The first day of Movement, Detroit’s annual electronic music festival, is always an exciting and curious event for me. Each year is full of familiar scenes and new surprises. Will the bathrooms be clean? Will the lines be long? Will the drinks be overpriced? Will the food be worth eating? And most importantly, which artists, if any, are going to totally rock the heart of Detroit. Fortunately this year, the music was solid.
After wading through the madness of the lines to grab our wristbands and get inside, we were immediately drawn to the Made in Detroit stage and the warm welcoming sounds of some soulful house music being spun by Detroit’s own Michael Geiger. I really love house music; it’s the perfect way to put someone in the mood for a day of dancing and festivities.
Next stop was around the corner to the main stage to see Metro Area. I’m surprised I’d never heard of these guys before. They played a DJ set that was right up my alley. It spanned old school electro, acid disco house, deep acid house, powerful vocal house, and straight up techno in its purest forms. It was great music but I felt some of it was lost on the crowd. Their set never really got into a solid groove for too long but how could I complain? More skillfully spun house music! Yes! I was digging the fest so far.
It was time for a walk around Heart Plaza to take in the entire festival landscape. I noticed Moog is a sponsor this year and they have a demo area just to the right of the underground stage where you can play with their instruments. Definitely have to check that out! After meeting up with friends, we passed by the Beatport stage and came upon a most beautiful sight: a Slows Bar B Q food stand! I’ve eaten the corndogs at past Movement festivals (I don’t recommend it). Slows is a welcome addition not least because it’s one of the most beloved restaurants in Detroit. There is also Middle Eastern food and Hoegaarden beer being offered this year. Not too shabby.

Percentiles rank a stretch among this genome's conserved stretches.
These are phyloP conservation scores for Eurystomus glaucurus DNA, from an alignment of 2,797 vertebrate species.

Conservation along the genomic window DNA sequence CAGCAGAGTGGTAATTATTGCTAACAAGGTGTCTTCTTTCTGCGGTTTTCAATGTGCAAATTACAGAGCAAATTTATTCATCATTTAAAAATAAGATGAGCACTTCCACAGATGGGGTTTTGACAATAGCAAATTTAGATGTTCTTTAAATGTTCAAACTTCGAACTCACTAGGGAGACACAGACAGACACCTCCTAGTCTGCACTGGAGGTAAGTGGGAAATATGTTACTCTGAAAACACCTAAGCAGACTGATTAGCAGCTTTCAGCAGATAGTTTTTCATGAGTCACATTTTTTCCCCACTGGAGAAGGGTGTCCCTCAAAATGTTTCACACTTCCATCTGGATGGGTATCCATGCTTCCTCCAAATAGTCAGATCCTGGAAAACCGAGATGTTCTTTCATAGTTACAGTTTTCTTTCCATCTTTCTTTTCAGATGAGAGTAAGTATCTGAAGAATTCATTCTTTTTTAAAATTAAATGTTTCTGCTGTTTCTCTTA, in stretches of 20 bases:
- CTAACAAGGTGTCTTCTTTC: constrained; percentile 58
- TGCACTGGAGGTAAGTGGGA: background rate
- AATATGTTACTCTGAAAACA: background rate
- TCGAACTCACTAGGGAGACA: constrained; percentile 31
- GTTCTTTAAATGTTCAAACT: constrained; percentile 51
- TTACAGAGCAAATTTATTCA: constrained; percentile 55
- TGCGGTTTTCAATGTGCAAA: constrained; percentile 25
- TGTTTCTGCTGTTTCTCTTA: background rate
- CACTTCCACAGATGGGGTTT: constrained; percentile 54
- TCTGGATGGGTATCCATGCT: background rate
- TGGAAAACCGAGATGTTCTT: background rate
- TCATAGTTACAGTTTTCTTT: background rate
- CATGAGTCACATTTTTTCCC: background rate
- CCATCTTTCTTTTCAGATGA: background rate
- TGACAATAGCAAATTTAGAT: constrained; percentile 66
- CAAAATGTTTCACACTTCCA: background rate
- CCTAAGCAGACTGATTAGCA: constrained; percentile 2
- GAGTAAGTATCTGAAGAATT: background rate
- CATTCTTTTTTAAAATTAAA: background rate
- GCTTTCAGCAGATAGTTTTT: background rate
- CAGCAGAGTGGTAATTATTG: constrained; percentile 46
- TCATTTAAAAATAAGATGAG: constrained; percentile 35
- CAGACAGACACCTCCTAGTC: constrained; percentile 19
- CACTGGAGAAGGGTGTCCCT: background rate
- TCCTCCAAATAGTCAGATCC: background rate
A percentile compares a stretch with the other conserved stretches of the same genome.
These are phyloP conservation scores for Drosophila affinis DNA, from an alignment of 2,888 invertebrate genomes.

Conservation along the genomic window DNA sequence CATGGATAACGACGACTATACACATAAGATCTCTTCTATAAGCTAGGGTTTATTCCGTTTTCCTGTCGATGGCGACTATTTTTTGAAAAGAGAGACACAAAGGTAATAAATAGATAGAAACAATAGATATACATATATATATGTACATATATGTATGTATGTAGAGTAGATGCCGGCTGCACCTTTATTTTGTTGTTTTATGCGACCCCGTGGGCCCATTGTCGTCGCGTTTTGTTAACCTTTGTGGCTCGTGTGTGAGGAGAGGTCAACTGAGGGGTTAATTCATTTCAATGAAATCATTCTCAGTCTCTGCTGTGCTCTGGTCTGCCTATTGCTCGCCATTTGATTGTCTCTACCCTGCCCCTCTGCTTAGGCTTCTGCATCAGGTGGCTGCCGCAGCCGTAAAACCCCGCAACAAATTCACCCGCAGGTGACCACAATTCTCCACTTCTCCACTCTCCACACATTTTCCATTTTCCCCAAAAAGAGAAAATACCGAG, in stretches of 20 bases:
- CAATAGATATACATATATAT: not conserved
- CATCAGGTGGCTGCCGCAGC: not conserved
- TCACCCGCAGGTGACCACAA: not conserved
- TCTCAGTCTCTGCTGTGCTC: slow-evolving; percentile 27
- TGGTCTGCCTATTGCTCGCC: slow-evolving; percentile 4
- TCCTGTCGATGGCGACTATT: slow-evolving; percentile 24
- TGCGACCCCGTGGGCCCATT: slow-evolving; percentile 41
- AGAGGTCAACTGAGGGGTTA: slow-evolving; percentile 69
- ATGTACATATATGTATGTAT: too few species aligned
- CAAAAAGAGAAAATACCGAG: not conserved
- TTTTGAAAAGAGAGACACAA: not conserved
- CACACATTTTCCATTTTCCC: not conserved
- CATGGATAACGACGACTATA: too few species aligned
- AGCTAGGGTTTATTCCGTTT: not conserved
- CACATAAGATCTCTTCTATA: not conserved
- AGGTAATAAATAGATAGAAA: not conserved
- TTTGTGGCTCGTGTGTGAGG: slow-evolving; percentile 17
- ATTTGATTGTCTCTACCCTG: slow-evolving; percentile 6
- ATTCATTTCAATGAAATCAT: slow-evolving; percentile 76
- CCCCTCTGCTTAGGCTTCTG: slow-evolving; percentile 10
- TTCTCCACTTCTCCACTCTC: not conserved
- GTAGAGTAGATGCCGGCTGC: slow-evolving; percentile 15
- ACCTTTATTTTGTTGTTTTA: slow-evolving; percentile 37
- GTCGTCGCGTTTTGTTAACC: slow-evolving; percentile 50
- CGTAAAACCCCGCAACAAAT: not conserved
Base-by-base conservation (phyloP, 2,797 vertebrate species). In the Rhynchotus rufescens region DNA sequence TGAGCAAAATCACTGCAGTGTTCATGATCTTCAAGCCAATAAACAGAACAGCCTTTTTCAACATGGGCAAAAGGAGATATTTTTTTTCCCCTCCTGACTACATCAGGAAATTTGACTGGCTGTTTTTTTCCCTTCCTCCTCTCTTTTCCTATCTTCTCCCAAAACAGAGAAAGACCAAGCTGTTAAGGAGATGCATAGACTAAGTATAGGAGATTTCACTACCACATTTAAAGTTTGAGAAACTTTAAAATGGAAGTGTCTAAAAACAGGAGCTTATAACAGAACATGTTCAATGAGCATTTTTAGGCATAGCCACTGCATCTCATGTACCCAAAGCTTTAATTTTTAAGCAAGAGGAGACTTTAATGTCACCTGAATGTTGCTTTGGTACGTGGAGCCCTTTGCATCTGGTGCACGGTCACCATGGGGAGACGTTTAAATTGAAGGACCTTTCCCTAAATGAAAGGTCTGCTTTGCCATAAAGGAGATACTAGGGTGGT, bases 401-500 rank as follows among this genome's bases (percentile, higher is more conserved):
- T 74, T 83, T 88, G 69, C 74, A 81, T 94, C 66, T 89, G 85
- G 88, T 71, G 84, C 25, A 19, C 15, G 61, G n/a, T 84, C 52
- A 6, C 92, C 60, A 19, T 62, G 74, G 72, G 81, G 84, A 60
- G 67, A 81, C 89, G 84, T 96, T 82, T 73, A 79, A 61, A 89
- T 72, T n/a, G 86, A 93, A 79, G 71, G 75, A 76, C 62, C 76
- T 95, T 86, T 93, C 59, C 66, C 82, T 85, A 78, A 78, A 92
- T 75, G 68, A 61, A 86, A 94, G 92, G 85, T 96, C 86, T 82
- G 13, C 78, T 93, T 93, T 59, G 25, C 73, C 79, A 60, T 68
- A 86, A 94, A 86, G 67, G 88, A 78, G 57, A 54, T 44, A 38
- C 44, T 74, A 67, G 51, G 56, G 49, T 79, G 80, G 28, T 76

Back at the Made in Detroit stage, Aril Brikha was tearing it up with an edgy live set. I loved it. Perhaps a little clean sounding for a Detroiter’s ear and bordering along the lines of trance music (I’m not really a fan of trance), Brikha’s grooving rhythms and solid, danceable baselines got the crowd into it. Nice. While we danced under the trees, it began to rain. The moment rain starts to fall is usually the point when things get interesting.
We headed off to the riverfront to see Dam-Funk & Master Blazter and I didn’t know what to expect. We approached with caution as the Red Bull stage often showcases some of the more overrated and underwhelming acts in recent memory; I’ve also seen some of my favorite acts on this stage. Fortunately, this was a case of the latter. As we pushed into the crowd to avoid a now steady rain, I was enveloped in a soulful and heartfelt world of spacey funk jazz, electro, house music, rock rhythms, and R&B vocals that got me very excited. Wherever these guys came from, I thought, they spoke the same musical language of Detroit musicians. They were the best group I saw all day. As a music producer, this is the reason I come to Movement every year. To be inspired by the unexpected.